This and the iron railings are the only pieces we can date with some certainty, the story of the stone(s) is far more convoluted than I’ve described and can be read at IanVisits.

Featured image: Archant

Houston, we have a problem

These might be the most memorable, if incorrect, words that were spoken during the Apollo years. Tom Hanks was the first to speak them, playing Jim Lovell in Apollo 13. But it was Lovell’s fellow astronaut on the Apollo 8 mission who’s quote has changed the world. Bill Anders, who took the famous Earthrise shot, now a pillar of today’s environmental movement, would like to say: “We came to explore the moon and what we discovered was the Earth”.

In keeping with astronauts being at the forefront of the green movement you can find them nailed to planes, London plane trees, that is.

American astronauts are commemorated along the western side of Kennington Road, some fifteen name tags could once be found up the half-mile stretch from the Imperial War Museum to Kennington Lane.

Some mystery surrounds the placement of the nameplates. The much-lamented Smoke magazine noted that the names had been present for at least 20 years, and that was 9 years ago.

Predictably conspiracy theories have speculated that the trees might have been planted with seeds brought back from the moon, completely dismissing the fact that these mighty specimens are well over 50 years old.

For the record, here are the 15 names, but alas not Lovell or Anders are commemorated on Kennington Road, maybe they once were as those nailed to trees are down from 17 at the time of the Smoke article.

Eugene A Cernan

John W Young

Neil A Armstrong

Edwin E Aldrin

Alan L Bean

Fred W Haise Jr

John L Swigert Jr

Stuart A Roosa

Alan B Shepherd

David R Scott

Edgar D Mitchell

Alfred M Worden

James B Irwin

Charles M Duke Jr

Frank Borman

London in Quotations: Count William Combe

High Lords, deep Statesmen, / Duchesses, and Whores, / All ranks and stations, Publicans and Peers, / Grooms, Lawyers, / Fiddlers, Bawds, and Auctioneers; / Prudes and Coquettes, the Ugly and the Fair, / The Pert, the Prim, the Dull, the Debonair; / The Weak, the Strong, the Humble and the Proud, / All help’d to form the motley, mingled Crowd.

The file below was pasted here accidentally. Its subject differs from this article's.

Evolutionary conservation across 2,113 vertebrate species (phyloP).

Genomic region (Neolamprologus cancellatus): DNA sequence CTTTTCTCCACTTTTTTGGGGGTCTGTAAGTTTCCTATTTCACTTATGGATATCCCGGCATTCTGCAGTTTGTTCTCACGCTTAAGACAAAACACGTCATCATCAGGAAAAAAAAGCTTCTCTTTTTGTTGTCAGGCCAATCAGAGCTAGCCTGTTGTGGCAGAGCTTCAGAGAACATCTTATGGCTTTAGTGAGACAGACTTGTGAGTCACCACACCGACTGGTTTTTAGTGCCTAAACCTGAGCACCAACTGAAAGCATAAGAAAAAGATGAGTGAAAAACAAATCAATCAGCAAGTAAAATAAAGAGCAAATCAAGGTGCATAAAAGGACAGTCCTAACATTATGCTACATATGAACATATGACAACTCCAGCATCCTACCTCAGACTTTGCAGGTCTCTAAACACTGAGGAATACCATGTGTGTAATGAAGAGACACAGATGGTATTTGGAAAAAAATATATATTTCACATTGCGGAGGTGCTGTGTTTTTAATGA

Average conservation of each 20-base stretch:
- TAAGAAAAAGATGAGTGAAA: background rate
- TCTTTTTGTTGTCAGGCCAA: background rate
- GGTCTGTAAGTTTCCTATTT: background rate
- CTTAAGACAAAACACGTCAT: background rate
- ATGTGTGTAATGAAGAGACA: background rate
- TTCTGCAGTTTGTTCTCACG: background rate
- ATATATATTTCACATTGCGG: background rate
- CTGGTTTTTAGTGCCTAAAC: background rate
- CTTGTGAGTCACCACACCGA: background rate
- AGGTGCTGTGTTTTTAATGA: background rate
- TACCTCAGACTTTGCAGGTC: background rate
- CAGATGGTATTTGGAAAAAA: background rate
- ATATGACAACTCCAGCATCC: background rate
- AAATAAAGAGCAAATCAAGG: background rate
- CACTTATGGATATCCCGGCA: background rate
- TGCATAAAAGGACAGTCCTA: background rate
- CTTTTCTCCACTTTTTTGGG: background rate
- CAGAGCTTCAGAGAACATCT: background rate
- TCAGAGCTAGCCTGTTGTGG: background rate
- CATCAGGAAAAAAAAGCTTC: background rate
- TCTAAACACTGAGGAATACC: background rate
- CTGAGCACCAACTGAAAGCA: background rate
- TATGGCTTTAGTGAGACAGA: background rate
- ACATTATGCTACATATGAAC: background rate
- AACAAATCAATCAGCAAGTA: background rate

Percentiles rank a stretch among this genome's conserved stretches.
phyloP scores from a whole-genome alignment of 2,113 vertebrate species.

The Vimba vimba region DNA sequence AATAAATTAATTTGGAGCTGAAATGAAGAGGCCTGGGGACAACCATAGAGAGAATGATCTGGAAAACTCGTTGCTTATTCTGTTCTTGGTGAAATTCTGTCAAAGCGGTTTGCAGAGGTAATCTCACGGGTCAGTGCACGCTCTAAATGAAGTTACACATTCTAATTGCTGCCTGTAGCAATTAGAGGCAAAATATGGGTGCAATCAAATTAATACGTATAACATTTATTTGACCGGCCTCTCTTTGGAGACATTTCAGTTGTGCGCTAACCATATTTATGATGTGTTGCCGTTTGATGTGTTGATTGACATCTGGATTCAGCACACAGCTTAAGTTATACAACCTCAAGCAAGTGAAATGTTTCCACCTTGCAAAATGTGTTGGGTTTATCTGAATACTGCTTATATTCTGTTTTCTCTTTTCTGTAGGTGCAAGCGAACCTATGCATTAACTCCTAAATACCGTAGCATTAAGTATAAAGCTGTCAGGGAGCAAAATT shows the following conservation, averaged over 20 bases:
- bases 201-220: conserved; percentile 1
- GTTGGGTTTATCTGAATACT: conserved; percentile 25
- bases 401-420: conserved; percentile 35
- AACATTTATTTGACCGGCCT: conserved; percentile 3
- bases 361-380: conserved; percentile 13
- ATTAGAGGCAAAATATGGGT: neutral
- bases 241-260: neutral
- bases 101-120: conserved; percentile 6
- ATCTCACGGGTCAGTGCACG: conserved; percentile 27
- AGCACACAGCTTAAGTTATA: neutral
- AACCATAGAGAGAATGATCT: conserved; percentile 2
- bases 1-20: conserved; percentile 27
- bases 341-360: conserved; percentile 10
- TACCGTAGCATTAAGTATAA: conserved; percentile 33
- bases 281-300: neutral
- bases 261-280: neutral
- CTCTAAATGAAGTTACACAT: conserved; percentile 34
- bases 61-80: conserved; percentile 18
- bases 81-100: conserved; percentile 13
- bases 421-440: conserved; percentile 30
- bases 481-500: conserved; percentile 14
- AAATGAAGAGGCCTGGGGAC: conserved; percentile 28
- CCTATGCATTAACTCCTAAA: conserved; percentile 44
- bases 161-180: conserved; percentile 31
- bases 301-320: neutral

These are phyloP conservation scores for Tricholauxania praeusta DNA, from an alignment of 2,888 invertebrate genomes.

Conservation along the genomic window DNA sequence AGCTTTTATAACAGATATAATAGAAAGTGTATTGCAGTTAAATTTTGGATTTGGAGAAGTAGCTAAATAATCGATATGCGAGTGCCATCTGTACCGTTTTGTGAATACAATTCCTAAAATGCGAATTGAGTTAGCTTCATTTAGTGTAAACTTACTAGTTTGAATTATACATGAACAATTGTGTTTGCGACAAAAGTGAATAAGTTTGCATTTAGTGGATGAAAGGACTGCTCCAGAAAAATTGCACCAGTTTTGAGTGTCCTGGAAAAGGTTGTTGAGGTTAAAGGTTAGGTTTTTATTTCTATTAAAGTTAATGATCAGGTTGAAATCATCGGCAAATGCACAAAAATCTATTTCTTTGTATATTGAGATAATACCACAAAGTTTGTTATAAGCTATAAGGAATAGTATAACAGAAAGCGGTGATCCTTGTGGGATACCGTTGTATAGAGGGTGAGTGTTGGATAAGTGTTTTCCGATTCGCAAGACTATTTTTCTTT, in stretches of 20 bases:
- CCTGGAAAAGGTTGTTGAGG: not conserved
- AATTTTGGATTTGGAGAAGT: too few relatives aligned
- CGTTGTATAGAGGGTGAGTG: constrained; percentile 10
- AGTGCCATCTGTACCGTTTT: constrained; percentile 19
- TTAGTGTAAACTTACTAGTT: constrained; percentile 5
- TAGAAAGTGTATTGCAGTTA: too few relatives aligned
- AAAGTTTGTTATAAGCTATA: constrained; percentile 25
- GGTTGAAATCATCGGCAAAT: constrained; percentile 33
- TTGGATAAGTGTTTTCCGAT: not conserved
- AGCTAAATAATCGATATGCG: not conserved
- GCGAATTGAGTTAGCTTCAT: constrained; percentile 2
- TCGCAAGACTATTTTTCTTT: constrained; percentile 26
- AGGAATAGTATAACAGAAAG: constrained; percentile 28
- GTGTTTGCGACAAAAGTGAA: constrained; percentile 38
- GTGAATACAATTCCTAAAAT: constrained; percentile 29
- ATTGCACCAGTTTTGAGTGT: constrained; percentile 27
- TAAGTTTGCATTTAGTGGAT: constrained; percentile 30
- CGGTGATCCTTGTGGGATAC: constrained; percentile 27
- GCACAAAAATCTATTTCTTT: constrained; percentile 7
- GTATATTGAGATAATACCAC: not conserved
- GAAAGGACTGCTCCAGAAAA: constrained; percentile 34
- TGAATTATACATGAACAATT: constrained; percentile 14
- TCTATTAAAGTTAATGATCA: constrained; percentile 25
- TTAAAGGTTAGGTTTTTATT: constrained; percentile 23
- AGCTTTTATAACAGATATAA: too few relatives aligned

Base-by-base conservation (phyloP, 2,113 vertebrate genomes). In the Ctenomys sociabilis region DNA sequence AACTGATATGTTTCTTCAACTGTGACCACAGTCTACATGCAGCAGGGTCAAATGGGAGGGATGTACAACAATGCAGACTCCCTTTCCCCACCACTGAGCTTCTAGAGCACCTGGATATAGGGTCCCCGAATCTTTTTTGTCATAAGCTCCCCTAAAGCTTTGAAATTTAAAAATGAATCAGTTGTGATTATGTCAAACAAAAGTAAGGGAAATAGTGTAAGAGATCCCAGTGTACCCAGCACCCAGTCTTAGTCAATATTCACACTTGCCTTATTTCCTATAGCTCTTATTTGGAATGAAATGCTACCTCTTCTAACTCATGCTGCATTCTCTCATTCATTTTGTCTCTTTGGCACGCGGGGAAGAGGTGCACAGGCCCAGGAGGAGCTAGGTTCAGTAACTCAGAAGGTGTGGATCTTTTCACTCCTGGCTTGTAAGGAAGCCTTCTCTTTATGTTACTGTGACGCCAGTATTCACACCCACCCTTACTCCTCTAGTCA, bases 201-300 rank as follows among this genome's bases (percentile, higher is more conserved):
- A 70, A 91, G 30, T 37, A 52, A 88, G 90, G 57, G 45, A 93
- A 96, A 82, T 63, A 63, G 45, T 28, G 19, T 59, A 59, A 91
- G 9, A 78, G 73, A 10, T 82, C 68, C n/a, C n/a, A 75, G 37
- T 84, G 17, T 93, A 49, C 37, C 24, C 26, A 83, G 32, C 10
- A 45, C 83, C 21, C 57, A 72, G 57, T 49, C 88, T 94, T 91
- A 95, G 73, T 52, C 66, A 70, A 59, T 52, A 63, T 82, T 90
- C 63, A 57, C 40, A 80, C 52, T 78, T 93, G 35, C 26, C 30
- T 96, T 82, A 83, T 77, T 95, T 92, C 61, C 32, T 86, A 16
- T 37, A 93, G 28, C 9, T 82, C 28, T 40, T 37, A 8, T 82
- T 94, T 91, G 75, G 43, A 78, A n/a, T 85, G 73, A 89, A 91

Count William Combe (1741-1823)

London Trivia: A family affair

On 24 January 1907 William Whiteley was shot dead outside the office of his own store by 29-year-old Horace George Raynor, who then turned the gun on himself. Raynor, who survived, claimed to be the illegitimate son of the store’s owner by his Whiteley’s long-term mistress, former shop girl, Louie Turner. Raynor’s death sentence was commuted to life imprisonment. He was released in 1919 on licence.

On 24 January 1965 Winston Churchill following a stroke died at his home at Hyde Park Gate aged 90, he ordered his coffin leave London from Waterloo just to annoy General de Gaulle

Acid Bath Murderer Haigh dissolved his victims in a house now occupied by the Kentucky Fried Chicken Gloucester Road

On 24 January 1956 plans were unveiled for homes in Barbican a public inquiry considered plans to build in the area left devastated by war

During the plague of 1665 Londoners lived on huge rafts floating on the Thames in an attempt to escape the pestilence

The howitzer sculpture at Hyde Park Corner is pointed at the Somme – but if it was a real, its range would mean it would hit Crystal Palace

The Travellers Club in Pall Mall is the fictional start to Jules Verne’s story Around The World In Eighty Days

Hidden under the Ministry of Defence are Cardinal Wolsey’s wine cellars from the Whitehall Palace which burned down in 1698

The Racing Driver’s Handbook on how to behave on a racetrack is called The Blue Book the same as the Knowledge book of runs for cabbies

Only five Underground stations have ‘X’ in their names: Uxbridge, Brixton, Oxford Circus, Vauxhall and Croxley

The Bowler Hat is named after Mr Bowler who made it but Locks the Hatters call it the Coke after Mr Coke who ordered it

London cabbie George King founded the Aetherius Society to prevent the annihilation of Earth by improving cooperation with alien species

CabbieBlog-cab.gifTrivial Matter: London in 140 characters is taken from the daily Twitter feed @cabbieblog.
A guide to the symbols used here and source material can be found on the Trivial Matter page.